That is why you should consider non-bankruptcy options before you even decide to file for one.

Nevertheless, if there is no other way, think of it when you are already in the following situations:

The creditors will not stop bugging you. Do not underestimate your creditors. They can still be very patient; however, their patience does not really last for a very long time. It will become very short if you do not communicate with them by becoming out of reach at all times. Thus, they could start harassing you, calling you not only in your home but also in your office. They may even file lawsuits against you, which could mean more expenses and processes for you.

You have a huge outstanding debt. You may also have to file for bankruptcy if the debt that you have is something that cannot be removed by debt consolidation or refinance. With the bankruptcy process, you will have your assets turned over to the trustee, who will be the one responsible in disposing your assets to come up with the right amount of funds to pay off debts.

The living situation you are in makes it hard for you to pay. There are also some instances where your own living situation will prevent you from paying off your debts properly. For example, if you have plenty of dependents, already old, or out of a job, you may have to file for bankruptcy as your last effort to save yourself from all those creditors.

The Bankruptcy Process in UK

What do you do when you have already exhausted all the means to keep your finances afloat—but to no avail? The most significant recourse that you can do is to file for a bankruptcy. However, different countries have their own ways of dealing with this financial process. If you’re living in the UK, for example, you have to take note of the following:

Only the court can give the bankruptcy order.
There’s no other branch of the government or person who has the authority to consider you bankrupt than the UK court. However, before they can do that. You need to be able to present your own petition as well as that of your creditors. The latter should be those to whom you owe £750 or more.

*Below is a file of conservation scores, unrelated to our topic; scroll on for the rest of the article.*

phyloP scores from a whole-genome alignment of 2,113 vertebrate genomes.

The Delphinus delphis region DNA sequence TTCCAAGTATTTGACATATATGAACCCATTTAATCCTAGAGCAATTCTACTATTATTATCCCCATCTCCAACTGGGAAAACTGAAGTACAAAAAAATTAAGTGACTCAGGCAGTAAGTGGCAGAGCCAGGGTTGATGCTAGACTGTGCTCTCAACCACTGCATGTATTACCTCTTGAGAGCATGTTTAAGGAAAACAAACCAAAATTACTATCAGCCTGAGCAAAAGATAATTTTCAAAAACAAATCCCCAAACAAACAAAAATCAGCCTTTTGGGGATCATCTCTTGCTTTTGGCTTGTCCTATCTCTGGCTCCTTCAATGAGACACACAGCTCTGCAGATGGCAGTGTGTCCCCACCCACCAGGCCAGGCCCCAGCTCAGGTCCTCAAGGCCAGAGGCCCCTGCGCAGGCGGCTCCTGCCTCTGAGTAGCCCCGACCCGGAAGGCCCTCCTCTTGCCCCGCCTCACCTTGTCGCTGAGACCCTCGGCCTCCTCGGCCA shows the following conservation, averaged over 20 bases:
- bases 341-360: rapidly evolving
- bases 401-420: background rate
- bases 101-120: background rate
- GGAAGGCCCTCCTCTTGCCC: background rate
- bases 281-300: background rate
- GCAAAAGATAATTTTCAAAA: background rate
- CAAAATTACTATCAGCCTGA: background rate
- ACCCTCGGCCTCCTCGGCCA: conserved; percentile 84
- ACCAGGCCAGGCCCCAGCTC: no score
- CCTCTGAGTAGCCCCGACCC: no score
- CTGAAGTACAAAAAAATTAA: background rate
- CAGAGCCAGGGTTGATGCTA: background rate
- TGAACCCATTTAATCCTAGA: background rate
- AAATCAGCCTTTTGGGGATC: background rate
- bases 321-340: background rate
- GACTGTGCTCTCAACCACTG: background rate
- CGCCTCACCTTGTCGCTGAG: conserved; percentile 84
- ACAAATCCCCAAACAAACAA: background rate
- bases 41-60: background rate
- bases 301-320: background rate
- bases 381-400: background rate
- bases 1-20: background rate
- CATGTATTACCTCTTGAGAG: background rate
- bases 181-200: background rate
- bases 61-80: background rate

There are a number of fees that you have to pay before you can consider yourself bankrupt.
First, you have to make a deposit of £250 for the administration of your bankruptcy. You also have to pay the charges associated with the swearing of your affidavit to the statement of affairs. You don’t have to shell out some money if you’re just going to deal with the county court. You also have to pay a court fee, which sums up to £120. However, this will be waived or reduced depending on certain circumstances. Have your situation evaluated first to know if you can actually avail of a much lower rate later on.

There are a lot of ways on how you can pay these charges. You can do it through postal order, cash, or check. However, if it’s going to be the latter, make sure that it’s not going to be a personal check.

Moreover, the fees will be collected separately, even if you’re filing as a couple, partners, or incorporators. Nevertheless, those who have filed for joint bankruptcy petition may only have to pay once.

It’s always best to simply cooperate.
Even if you don’t agree with the bankruptcy order, it can still be made. If you believe that you’re not really going bankrupt and that the creditors have wrongfully considered you as such, it’s recommended that you talk about it and settle whatever financial obligation you have with them before the bankruptcy order. Otherwise, it will cost you a lot, and the process will be long, before the decision can be reversed.

In the end, though, ensure that you don’t file for bankruptcy as this can definitely affect your credit rating.